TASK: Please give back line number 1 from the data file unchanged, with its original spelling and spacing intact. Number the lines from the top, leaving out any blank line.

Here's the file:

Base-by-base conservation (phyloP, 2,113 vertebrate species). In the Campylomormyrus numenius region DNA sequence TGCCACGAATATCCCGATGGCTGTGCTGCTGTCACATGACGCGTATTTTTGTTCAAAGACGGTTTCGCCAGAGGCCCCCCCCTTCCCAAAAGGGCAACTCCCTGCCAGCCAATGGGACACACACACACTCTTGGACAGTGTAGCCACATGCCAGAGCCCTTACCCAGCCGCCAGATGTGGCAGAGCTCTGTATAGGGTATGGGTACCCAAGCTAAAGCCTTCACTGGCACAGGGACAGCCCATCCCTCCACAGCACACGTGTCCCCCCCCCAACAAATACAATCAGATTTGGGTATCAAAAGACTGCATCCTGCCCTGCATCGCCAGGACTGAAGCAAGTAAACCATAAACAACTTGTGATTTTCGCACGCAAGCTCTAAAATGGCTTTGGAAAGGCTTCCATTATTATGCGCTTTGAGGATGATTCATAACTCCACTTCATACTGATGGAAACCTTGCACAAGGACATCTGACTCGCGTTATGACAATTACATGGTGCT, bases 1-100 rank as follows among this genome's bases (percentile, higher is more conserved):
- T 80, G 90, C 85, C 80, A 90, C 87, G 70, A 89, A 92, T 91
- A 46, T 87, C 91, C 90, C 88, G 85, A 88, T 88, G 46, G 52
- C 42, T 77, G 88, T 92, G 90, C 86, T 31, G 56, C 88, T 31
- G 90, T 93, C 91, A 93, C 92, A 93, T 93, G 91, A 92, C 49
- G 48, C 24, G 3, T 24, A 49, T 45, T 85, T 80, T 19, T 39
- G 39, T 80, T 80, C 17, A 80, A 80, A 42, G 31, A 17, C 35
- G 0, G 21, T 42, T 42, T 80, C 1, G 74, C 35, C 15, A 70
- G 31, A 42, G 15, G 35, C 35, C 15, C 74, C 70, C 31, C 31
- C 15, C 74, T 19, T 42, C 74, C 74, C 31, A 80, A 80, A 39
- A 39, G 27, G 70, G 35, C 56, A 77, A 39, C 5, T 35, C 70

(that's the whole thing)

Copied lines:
Base-by-base conservation (phyloP, 2,113 vertebrate species). In the Campylomormyrus numenius region DNA sequence TGCCACGAATATCCCGATGGCTGTGCTGCTGTCACATGACGCGTATTTTTGTTCAAAGACGGTTTCGCCAGAGGCCCCCCCCTTCCCAAAAGGGCAACTCCCTGCCAGCCAATGGGACACACACACACTCTTGGACAGTGTAGCCACATGCCAGAGCCCTTACCCAGCCGCCAGATGTGGCAGAGCTCTGTATAGGGTATGGGTACCCAAGCTAAAGCCTTCACTGGCACAGGGACAGCCCATCCCTCCACAGCACACGTGTCCCCCCCCCAACAAATACAATCAGATTTGGGTATCAAAAGACTGCATCCTGCCCTGCATCGCCAGGACTGAAGCAAGTAAACCATAAACAACTTGTGATTTTCGCACGCAAGCTCTAAAATGGCTTTGGAAAGGCTTCCATTATTATGCGCTTTGAGGATGATTCATAACTCCACTTCATACTGATGGAAACCTTGCACAAGGACATCTGACTCGCGTTATGACAATTACATGGTGCT, bases 1-100 rank as follows among this genome's bases (percentile, higher is more conserved):